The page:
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Backsliding in the European Union

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By Nick Sitter (Central European University and BI Norwegian Business School)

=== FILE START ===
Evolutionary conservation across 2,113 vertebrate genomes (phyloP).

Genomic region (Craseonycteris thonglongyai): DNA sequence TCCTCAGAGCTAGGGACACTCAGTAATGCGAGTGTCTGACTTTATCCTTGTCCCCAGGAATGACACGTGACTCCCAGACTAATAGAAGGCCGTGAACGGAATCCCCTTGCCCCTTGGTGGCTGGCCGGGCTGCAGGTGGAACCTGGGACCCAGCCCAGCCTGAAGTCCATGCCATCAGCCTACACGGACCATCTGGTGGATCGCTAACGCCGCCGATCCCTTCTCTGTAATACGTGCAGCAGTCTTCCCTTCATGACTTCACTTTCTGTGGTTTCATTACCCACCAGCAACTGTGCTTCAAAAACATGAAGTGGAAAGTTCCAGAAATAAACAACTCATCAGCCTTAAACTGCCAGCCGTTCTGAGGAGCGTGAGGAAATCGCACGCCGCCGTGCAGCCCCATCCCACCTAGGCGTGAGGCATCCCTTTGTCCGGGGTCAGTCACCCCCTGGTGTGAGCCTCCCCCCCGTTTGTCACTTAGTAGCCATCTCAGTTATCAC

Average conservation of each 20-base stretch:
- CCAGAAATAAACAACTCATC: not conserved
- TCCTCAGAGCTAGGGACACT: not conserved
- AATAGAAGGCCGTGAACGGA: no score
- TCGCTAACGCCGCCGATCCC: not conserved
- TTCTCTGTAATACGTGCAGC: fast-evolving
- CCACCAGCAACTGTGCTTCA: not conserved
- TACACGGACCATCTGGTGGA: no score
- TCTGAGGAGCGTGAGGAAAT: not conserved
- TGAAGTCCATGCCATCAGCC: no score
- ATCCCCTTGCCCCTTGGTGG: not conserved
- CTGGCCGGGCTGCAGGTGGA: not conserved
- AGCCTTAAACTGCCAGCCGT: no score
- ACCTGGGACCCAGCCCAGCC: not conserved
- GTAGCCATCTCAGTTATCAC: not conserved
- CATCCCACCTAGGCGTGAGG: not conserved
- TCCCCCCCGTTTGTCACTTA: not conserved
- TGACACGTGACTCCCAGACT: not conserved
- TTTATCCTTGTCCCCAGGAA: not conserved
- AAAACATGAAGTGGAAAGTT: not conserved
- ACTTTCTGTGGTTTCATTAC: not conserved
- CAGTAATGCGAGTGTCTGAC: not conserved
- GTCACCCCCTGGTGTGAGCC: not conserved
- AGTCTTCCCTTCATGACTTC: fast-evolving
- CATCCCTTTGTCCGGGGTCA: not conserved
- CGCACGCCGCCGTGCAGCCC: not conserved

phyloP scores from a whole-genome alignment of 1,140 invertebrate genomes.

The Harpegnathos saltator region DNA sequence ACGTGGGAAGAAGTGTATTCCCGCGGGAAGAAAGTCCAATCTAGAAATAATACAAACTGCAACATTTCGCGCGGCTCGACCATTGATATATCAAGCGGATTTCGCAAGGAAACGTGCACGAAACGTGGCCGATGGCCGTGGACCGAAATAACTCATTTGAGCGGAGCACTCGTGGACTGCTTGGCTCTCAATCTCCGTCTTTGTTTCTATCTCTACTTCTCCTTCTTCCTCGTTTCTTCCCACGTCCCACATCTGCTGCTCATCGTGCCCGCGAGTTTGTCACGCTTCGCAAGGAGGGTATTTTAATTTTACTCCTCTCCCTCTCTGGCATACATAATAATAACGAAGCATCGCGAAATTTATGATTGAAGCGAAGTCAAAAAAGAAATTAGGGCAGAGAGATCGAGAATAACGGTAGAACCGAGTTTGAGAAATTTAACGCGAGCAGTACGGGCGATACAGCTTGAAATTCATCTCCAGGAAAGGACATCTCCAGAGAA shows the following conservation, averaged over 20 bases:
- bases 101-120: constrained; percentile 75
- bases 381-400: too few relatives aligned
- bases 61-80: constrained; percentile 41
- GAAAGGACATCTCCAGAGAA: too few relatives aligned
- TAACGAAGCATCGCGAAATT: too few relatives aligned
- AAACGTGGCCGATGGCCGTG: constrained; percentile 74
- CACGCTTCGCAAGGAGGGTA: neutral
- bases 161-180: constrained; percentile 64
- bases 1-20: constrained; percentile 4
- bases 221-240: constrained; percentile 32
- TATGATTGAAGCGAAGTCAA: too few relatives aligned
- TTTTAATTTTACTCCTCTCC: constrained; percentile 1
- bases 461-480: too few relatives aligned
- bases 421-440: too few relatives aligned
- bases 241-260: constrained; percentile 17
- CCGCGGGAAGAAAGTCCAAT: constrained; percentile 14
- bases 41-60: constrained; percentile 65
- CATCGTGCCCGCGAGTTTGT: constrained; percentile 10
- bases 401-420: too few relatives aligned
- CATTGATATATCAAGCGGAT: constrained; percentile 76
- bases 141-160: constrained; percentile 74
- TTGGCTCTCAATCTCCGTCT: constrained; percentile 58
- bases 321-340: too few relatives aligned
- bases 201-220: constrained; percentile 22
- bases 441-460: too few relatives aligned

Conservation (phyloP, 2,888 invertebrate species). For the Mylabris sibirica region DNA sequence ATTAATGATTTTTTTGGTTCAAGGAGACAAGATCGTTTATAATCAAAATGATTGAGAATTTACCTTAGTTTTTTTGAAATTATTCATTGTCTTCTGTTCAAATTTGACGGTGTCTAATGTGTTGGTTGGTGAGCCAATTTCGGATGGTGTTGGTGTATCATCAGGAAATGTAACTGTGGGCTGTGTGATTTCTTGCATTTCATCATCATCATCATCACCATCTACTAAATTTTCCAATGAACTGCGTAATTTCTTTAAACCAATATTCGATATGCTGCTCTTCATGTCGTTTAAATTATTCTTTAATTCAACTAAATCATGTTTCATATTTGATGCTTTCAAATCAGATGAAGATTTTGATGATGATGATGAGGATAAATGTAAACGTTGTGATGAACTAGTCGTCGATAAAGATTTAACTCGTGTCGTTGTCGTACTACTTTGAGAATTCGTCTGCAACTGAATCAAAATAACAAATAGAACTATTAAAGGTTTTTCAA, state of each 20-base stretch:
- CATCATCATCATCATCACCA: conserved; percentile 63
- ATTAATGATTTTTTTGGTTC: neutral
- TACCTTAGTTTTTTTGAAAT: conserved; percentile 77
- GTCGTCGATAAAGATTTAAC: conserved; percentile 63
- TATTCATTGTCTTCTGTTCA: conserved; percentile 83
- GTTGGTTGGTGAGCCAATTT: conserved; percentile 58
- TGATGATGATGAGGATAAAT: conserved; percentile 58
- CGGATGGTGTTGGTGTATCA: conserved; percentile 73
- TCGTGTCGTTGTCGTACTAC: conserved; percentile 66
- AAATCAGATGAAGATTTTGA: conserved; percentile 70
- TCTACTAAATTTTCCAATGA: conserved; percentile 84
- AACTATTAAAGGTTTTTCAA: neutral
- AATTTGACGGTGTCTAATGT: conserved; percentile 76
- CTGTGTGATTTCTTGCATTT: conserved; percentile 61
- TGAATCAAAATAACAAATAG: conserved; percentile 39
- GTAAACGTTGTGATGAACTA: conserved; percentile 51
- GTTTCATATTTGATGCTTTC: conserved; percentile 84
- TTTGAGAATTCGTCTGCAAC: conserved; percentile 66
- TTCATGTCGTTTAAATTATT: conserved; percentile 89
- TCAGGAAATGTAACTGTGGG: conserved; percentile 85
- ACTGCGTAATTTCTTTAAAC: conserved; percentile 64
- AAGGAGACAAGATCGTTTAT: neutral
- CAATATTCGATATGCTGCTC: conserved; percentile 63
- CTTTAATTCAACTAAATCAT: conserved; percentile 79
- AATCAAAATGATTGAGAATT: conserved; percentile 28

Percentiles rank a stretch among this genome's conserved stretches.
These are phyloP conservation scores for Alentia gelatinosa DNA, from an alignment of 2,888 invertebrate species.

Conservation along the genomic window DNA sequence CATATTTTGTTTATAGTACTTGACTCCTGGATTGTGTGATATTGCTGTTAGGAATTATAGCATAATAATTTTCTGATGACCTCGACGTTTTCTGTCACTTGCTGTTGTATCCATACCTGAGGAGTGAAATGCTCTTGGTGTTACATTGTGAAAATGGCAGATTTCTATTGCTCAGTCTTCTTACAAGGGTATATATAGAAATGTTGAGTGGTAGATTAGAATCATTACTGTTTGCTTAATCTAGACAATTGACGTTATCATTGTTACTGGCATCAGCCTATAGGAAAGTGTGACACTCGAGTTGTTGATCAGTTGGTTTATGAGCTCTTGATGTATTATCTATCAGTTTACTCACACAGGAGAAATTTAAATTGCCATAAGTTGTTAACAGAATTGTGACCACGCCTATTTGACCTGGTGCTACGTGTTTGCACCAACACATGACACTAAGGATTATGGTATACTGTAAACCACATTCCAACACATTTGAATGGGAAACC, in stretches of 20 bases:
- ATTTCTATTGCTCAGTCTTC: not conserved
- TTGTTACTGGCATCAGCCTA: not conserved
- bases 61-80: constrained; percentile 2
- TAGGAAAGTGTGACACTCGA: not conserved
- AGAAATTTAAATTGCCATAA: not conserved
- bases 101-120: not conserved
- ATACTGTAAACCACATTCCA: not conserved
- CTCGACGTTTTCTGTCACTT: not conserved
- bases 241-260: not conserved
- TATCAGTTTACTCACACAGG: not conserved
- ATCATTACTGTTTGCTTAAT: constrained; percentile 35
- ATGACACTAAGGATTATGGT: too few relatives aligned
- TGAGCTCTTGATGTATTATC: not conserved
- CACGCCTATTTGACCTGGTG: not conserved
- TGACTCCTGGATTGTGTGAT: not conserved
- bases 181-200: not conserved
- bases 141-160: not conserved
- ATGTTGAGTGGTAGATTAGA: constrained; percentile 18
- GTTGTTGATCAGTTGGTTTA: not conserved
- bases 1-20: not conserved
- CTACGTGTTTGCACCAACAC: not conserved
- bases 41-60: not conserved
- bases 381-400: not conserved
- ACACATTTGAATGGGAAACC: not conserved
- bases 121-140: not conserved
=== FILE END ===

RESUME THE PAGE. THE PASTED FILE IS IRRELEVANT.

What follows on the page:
On 9 March 2018 the prime ministers of the three Baltic states announced that they would not back any attempt to censure Poland over democratic backsliding. Coming on top of Hungarian assurances that Budapest would veto any attempt to sanction Warsaw under Article 7 of the Treaty on European Union, and the Bulgarian government’s concern that a move against Poland would cause ‘sleepless nights’ in Sofia, this meant that the Polish government could rest easy. Under Article 7, the Council would need 22 votes simply to determine that there is a ‘clear risk of a serious breach’ of the rule of law. Given Bucharest and Zagreb’s hostility to EU action on backsliding, this take the count well past the break-even point. In Warsaw, Budapest and Sofia (which currently holds the rotating Presidency of the Council) this might look like a crisis averted. But for the EU it could be the beginning of a bigger crisis over how to handle backsliding.